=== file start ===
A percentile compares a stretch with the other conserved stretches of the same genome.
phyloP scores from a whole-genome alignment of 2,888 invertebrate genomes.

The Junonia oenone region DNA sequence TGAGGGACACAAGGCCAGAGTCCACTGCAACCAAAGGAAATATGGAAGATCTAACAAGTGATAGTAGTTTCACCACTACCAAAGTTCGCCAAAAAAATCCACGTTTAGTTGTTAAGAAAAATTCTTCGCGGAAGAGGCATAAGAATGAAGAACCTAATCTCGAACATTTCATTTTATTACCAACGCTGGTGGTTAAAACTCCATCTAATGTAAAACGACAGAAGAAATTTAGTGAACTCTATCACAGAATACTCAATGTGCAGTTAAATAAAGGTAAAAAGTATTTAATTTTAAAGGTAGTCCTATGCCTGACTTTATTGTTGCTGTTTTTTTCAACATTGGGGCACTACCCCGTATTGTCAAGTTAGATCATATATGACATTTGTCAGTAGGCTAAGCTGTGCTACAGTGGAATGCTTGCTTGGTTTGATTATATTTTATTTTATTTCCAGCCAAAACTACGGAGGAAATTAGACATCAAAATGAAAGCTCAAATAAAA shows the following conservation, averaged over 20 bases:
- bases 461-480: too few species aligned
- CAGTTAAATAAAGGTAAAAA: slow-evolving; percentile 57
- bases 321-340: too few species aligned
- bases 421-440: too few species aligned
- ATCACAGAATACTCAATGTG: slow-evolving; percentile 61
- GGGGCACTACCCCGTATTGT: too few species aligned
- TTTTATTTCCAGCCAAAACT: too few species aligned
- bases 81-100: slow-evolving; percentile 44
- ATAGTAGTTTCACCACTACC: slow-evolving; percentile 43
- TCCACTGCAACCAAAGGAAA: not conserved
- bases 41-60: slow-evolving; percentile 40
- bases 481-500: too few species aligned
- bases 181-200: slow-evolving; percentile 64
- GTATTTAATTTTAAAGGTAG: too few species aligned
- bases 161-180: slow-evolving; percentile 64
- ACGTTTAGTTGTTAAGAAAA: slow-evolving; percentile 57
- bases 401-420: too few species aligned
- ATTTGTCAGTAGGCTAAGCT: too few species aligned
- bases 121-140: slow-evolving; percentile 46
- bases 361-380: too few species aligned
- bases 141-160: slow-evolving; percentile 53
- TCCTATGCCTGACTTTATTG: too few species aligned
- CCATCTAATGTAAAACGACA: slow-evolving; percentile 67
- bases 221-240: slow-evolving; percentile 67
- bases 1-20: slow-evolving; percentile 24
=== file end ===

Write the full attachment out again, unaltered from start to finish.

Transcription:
A percentile compares a stretch with the other conserved stretches of the same genome.
phyloP scores from a whole-genome alignment of 2,888 invertebrate genomes.

The Junonia oenone region DNA sequence TGAGGGACACAAGGCCAGAGTCCACTGCAACCAAAGGAAATATGGAAGATCTAACAAGTGATAGTAGTTTCACCACTACCAAAGTTCGCCAAAAAAATCCACGTTTAGTTGTTAAGAAAAATTCTTCGCGGAAGAGGCATAAGAATGAAGAACCTAATCTCGAACATTTCATTTTATTACCAACGCTGGTGGTTAAAACTCCATCTAATGTAAAACGACAGAAGAAATTTAGTGAACTCTATCACAGAATACTCAATGTGCAGTTAAATAAAGGTAAAAAGTATTTAATTTTAAAGGTAGTCCTATGCCTGACTTTATTGTTGCTGTTTTTTTCAACATTGGGGCACTACCCCGTATTGTCAAGTTAGATCATATATGACATTTGTCAGTAGGCTAAGCTGTGCTACAGTGGAATGCTTGCTTGGTTTGATTATATTTTATTTTATTTCCAGCCAAAACTACGGAGGAAATTAGACATCAAAATGAAAGCTCAAATAAAA shows the following conservation, averaged over 20 bases:
- bases 461-480: too few species aligned
- CAGTTAAATAAAGGTAAAAA: slow-evolving; percentile 57
- bases 321-340: too few species aligned
- bases 421-440: too few species aligned
- ATCACAGAATACTCAATGTG: slow-evolving; percentile 61
- GGGGCACTACCCCGTATTGT: too few species aligned
- TTTTATTTCCAGCCAAAACT: too few species aligned
- bases 81-100: slow-evolving; percentile 44
- ATAGTAGTTTCACCACTACC: slow-evolving; percentile 43
- TCCACTGCAACCAAAGGAAA: not conserved
- bases 41-60: slow-evolving; percentile 40
- bases 481-500: too few species aligned
- bases 181-200: slow-evolving; percentile 64
- GTATTTAATTTTAAAGGTAG: too few species aligned
- bases 161-180: slow-evolving; percentile 64
- ACGTTTAGTTGTTAAGAAAA: slow-evolving; percentile 57
- bases 401-420: too few species aligned
- ATTTGTCAGTAGGCTAAGCT: too few species aligned
- bases 121-140: slow-evolving; percentile 46
- bases 361-380: too few species aligned
- bases 141-160: slow-evolving; percentile 53
- TCCTATGCCTGACTTTATTG: too few species aligned
- CCATCTAATGTAAAACGACA: slow-evolving; percentile 67
- bases 221-240: slow-evolving; percentile 67
- bases 1-20: slow-evolving; percentile 24